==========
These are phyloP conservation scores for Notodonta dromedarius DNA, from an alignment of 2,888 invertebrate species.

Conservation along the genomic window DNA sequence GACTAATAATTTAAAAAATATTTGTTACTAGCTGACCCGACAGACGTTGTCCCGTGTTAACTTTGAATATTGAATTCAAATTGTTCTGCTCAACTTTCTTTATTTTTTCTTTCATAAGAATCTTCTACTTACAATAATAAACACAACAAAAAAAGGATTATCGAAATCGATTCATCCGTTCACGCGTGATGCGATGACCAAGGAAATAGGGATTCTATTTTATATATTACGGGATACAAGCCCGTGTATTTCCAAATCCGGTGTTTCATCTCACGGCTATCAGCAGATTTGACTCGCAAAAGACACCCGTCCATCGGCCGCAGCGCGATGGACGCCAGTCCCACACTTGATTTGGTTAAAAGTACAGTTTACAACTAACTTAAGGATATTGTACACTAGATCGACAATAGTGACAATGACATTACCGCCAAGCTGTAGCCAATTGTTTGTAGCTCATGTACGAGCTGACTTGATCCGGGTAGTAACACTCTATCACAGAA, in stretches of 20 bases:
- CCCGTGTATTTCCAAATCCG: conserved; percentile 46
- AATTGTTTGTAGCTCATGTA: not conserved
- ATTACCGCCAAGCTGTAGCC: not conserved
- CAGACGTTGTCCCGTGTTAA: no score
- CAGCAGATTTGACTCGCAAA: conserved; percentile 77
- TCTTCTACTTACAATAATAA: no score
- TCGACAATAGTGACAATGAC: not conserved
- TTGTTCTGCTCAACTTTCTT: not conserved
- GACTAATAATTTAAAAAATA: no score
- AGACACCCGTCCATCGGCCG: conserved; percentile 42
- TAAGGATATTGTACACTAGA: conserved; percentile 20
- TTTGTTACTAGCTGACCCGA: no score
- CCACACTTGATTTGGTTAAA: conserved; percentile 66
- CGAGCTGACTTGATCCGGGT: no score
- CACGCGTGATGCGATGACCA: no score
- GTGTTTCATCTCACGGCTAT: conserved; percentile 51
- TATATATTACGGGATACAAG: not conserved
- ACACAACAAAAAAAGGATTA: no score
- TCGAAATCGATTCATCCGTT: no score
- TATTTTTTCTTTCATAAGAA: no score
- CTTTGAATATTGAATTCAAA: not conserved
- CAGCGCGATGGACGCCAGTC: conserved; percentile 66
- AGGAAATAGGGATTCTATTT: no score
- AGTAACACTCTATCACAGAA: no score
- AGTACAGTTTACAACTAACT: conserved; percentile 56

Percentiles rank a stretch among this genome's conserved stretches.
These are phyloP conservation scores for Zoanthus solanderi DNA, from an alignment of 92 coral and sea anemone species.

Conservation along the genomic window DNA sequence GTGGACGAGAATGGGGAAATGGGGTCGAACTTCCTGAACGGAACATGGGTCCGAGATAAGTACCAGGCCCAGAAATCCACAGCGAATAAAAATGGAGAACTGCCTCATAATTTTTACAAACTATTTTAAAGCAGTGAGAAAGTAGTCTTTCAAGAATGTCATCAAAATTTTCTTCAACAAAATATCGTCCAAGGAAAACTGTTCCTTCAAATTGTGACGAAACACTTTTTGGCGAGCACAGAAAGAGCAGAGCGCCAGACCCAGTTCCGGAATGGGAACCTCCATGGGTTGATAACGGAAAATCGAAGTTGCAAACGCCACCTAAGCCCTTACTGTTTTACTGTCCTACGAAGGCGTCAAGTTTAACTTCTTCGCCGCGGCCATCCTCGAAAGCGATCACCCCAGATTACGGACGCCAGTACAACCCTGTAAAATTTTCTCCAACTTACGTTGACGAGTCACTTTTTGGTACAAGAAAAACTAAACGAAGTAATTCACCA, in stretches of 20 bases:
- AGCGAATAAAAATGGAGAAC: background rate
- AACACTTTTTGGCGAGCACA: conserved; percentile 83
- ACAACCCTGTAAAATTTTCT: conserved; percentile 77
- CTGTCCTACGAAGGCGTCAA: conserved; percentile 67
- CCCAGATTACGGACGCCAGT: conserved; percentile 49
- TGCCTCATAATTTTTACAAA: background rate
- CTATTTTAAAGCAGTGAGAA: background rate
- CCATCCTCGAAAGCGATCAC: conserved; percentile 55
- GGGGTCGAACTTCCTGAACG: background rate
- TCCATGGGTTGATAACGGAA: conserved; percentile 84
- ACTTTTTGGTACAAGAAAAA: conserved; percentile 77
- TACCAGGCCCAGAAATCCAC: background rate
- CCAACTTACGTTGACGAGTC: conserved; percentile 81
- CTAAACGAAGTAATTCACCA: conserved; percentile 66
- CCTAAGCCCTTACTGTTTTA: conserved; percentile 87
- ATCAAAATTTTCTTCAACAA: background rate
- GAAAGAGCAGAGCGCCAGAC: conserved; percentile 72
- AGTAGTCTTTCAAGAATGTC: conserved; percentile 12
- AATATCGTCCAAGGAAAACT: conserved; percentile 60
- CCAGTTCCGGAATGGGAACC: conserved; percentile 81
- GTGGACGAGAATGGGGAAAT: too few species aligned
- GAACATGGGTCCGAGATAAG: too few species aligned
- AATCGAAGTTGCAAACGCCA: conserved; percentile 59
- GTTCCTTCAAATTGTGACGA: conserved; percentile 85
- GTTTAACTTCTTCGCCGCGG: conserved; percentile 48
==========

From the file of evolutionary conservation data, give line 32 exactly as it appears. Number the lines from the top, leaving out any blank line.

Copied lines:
- AACACTTTTTGGCGAGCACA: conserved; percentile 83